BIOTIC Species Information for Fucus vesiculosus
Researched byNicola White Data supplied byMarLIN
Refereed byDr Stefan Kraan
General Biology
Growth formFoliose
Feeding methodPhotoautotroph
Mobility/MovementPermanent attachment
Environmental positionEpifloral
Typical food typesNot relevant HabitAttached
BioturbatorNot relevant FlexibilityHigh (>45 degrees)
FragilityIntermediate SizeLarge(>50cm)
HeightUp to 1.5. m in the U.K. Growth Rate0.48 cm / week
Adult dispersal potentialNone DependencyIndependent
General Biology Additional InformationAir bladders or vesicles are produced annually to make the frond float upwards when immersed, except at highly exposed coasts where no air bladders are produced (S. Kraan, pers. comm.). Fucus vesiculosus supports few colonial organisms, but provides substratum and shelter for the tube worm Spirorbis spirorbis, herbivorous isopods, such as Idotea, and surface grazing snails, such as Littorina obtusata.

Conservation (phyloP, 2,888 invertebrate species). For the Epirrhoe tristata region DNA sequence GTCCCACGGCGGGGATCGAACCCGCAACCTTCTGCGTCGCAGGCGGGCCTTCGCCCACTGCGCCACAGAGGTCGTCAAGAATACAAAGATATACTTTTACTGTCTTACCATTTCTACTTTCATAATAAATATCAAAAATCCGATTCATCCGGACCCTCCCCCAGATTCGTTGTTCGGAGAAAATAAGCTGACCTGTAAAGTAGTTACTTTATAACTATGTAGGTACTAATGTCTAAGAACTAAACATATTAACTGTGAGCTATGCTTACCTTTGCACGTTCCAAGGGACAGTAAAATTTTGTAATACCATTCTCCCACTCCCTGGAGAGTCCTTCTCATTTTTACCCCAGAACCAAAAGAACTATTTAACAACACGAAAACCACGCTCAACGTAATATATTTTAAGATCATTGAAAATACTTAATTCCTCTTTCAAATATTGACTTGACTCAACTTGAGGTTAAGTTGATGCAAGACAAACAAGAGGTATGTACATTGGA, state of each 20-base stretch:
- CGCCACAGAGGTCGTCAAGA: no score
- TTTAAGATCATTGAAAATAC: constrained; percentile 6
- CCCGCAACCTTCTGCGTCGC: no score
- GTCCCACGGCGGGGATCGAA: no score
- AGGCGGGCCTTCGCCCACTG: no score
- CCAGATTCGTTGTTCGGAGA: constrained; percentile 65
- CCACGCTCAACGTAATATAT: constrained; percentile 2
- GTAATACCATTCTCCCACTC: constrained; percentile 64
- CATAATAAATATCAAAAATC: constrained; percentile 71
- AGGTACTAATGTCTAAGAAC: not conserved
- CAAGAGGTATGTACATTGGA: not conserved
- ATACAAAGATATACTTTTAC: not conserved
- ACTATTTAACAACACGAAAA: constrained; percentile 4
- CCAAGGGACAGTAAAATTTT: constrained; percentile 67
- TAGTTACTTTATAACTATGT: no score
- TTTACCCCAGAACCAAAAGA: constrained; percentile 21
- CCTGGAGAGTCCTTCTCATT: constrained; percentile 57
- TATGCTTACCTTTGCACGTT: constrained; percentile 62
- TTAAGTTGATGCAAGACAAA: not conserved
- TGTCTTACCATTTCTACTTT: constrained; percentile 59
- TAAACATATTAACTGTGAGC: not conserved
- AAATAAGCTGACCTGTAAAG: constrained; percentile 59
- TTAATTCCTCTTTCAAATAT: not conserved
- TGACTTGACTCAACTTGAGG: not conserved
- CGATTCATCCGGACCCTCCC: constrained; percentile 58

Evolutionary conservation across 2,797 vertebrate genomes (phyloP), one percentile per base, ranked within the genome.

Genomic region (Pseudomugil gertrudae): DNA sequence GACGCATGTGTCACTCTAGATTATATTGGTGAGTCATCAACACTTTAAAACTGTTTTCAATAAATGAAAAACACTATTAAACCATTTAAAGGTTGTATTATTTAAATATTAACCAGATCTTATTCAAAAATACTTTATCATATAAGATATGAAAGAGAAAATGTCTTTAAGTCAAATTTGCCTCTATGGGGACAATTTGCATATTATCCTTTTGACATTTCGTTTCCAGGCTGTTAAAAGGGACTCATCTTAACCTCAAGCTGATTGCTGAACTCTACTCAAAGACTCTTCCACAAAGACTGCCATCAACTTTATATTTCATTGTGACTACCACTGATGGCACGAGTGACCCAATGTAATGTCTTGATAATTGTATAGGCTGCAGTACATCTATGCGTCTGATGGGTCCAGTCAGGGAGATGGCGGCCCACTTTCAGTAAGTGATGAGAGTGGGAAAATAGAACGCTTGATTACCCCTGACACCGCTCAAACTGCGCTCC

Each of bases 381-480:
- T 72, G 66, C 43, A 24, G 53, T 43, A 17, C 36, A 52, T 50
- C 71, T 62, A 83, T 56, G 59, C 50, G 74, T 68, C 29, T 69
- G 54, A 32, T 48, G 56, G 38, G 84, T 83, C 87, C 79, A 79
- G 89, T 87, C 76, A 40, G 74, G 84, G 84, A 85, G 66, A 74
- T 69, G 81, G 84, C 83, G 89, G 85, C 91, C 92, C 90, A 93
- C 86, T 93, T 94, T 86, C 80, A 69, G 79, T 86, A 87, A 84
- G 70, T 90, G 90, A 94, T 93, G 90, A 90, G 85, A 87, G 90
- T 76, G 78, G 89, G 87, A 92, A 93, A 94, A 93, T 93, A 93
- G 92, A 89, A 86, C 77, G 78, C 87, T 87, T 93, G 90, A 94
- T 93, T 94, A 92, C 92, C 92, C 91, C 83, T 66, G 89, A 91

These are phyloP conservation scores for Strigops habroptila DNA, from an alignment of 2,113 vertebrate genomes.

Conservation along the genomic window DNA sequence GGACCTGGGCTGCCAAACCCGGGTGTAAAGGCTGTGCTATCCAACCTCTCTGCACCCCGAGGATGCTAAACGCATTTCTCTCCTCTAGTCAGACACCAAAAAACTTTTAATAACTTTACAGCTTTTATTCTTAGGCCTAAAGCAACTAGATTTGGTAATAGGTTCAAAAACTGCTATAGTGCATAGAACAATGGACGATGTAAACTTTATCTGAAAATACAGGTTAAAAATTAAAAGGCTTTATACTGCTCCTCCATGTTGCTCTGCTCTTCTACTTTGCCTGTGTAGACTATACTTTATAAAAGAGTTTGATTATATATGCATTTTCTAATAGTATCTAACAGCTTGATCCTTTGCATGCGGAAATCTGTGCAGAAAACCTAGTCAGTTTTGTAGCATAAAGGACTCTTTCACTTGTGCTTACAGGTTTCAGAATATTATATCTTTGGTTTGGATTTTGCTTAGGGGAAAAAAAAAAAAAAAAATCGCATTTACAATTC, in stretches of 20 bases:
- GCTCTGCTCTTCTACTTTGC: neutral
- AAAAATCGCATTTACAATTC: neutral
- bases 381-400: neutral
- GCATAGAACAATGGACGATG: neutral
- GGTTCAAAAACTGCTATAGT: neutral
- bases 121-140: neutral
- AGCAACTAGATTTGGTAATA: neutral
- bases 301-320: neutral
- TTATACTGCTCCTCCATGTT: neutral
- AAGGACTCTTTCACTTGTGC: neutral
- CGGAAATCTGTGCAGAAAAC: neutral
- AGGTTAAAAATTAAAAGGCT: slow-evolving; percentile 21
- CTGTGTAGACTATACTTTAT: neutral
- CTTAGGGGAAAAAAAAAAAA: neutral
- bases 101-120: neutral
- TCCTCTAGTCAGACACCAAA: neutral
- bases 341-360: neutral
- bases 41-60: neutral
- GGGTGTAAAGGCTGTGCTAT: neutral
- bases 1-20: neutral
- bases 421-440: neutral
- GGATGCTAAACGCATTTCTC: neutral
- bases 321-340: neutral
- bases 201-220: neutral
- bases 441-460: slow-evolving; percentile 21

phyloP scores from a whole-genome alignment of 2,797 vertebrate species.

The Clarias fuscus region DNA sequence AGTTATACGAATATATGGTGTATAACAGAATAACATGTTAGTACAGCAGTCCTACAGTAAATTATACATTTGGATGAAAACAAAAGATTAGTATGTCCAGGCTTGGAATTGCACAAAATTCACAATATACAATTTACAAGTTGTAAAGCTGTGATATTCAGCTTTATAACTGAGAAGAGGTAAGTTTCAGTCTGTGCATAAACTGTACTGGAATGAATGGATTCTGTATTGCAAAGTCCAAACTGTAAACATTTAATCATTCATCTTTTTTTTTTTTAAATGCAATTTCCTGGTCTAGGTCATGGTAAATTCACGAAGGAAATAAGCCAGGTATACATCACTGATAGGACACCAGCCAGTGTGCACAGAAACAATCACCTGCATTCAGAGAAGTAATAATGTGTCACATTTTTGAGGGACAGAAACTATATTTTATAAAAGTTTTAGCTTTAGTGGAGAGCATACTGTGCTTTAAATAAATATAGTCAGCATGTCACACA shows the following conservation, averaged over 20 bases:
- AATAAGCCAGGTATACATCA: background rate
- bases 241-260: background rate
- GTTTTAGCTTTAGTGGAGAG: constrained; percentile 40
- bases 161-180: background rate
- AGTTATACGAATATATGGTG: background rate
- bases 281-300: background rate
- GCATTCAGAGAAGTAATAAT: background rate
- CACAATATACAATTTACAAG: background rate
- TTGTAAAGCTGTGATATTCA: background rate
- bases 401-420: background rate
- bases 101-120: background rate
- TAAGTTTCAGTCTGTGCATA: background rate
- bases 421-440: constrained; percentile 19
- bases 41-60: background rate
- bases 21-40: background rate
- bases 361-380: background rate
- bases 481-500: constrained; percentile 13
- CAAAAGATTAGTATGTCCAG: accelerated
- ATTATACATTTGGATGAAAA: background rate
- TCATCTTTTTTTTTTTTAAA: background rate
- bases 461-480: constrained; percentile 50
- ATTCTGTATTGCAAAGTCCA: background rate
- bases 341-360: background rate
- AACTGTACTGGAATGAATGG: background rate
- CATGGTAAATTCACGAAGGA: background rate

Growth Rate
The growth rate of fucoids is known to vary both geographically and seasonally (Lehvo et al., 2001). Relative growth rate can vary from 0.05-0.14 cm/day depending on temperature and light conditions (S. Kraan, pers. comm.). The increase in growth rate for Fucus vesiculosus at 10, 12.5 and 15 °C was found to be, on average, 280% higher than it was at 7 °C (Strömgren, 1977). In the northern Baltic, the highest relative growth rate of vegetative branches for Fucus vesiculosus was observed in the summer (up to 0.7% / day ) compared to winter growth (less than 0.3% / day). In Sweden, growth rates of 0.7-0.8 cm / week were reported over the summer months of June and August (Carlson, 1991).

Growth rate can also vary with exposure. In Scotland, Fucus vesiculosus at Sgeir Bhuidhe, a very exposed site, grew about 0.31 cm / week whereas plants at Ascophyllum Rock grew an average of 0.68 cm / week (Knight & Parke, 1950). The proportion of energy allocated between vegetative and reproductive growth also varies throughout the year. In the northern Baltic, reproductive branches experienced a peak in growth rate in mid April where the relative growth rate was almost 0.1% / day (Lehvo et al., 2001).
Biology References Knight & Parke, 1950, Lehvo ., 2001, Carlson, 1991, Strömgren, 1977,
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